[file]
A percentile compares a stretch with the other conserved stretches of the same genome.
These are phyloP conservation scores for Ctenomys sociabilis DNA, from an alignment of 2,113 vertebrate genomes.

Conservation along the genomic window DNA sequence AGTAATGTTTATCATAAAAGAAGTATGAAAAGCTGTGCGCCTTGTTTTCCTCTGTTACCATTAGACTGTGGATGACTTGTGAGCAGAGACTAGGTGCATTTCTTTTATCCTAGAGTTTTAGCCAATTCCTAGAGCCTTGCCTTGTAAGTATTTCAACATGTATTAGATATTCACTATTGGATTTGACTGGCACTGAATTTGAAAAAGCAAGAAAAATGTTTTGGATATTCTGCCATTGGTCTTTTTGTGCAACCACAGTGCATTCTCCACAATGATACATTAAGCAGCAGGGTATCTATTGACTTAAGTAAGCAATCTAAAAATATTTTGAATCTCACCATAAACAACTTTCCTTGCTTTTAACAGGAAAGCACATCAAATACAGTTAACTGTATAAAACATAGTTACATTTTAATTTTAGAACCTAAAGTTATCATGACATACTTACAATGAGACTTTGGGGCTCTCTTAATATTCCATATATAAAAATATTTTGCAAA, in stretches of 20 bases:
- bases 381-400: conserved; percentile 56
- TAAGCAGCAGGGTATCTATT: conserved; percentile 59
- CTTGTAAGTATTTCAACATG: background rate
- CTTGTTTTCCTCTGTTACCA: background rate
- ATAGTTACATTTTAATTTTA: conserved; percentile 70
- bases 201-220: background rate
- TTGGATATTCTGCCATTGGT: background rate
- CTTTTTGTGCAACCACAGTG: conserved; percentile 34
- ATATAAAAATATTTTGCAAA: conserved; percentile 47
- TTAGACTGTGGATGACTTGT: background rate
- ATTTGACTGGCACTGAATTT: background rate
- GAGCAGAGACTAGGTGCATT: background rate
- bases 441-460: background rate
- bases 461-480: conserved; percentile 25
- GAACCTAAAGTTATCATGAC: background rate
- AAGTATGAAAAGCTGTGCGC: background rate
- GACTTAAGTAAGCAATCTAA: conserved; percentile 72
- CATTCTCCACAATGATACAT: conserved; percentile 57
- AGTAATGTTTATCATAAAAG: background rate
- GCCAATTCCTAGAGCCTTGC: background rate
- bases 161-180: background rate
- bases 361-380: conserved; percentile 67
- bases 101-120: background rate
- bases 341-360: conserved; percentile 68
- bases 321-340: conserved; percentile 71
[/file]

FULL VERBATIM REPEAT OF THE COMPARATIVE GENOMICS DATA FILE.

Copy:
A percentile compares a stretch with the other conserved stretches of the same genome.
These are phyloP conservation scores for Ctenomys sociabilis DNA, from an alignment of 2,113 vertebrate genomes.

Conservation along the genomic window DNA sequence AGTAATGTTTATCATAAAAGAAGTATGAAAAGCTGTGCGCCTTGTTTTCCTCTGTTACCATTAGACTGTGGATGACTTGTGAGCAGAGACTAGGTGCATTTCTTTTATCCTAGAGTTTTAGCCAATTCCTAGAGCCTTGCCTTGTAAGTATTTCAACATGTATTAGATATTCACTATTGGATTTGACTGGCACTGAATTTGAAAAAGCAAGAAAAATGTTTTGGATATTCTGCCATTGGTCTTTTTGTGCAACCACAGTGCATTCTCCACAATGATACATTAAGCAGCAGGGTATCTATTGACTTAAGTAAGCAATCTAAAAATATTTTGAATCTCACCATAAACAACTTTCCTTGCTTTTAACAGGAAAGCACATCAAATACAGTTAACTGTATAAAACATAGTTACATTTTAATTTTAGAACCTAAAGTTATCATGACATACTTACAATGAGACTTTGGGGCTCTCTTAATATTCCATATATAAAAATATTTTGCAAA, in stretches of 20 bases:
- bases 381-400: conserved; percentile 56
- TAAGCAGCAGGGTATCTATT: conserved; percentile 59
- CTTGTAAGTATTTCAACATG: background rate
- CTTGTTTTCCTCTGTTACCA: background rate
- ATAGTTACATTTTAATTTTA: conserved; percentile 70
- bases 201-220: background rate
- TTGGATATTCTGCCATTGGT: background rate
- CTTTTTGTGCAACCACAGTG: conserved; percentile 34
- ATATAAAAATATTTTGCAAA: conserved; percentile 47
- TTAGACTGTGGATGACTTGT: background rate
- ATTTGACTGGCACTGAATTT: background rate
- GAGCAGAGACTAGGTGCATT: background rate
- bases 441-460: background rate
- bases 461-480: conserved; percentile 25
- GAACCTAAAGTTATCATGAC: background rate
- AAGTATGAAAAGCTGTGCGC: background rate
- GACTTAAGTAAGCAATCTAA: conserved; percentile 72
- CATTCTCCACAATGATACAT: conserved; percentile 57
- AGTAATGTTTATCATAAAAG: background rate
- GCCAATTCCTAGAGCCTTGC: background rate
- bases 161-180: background rate
- bases 361-380: conserved; percentile 67
- bases 101-120: background rate
- bases 341-360: conserved; percentile 68
- bases 321-340: conserved; percentile 71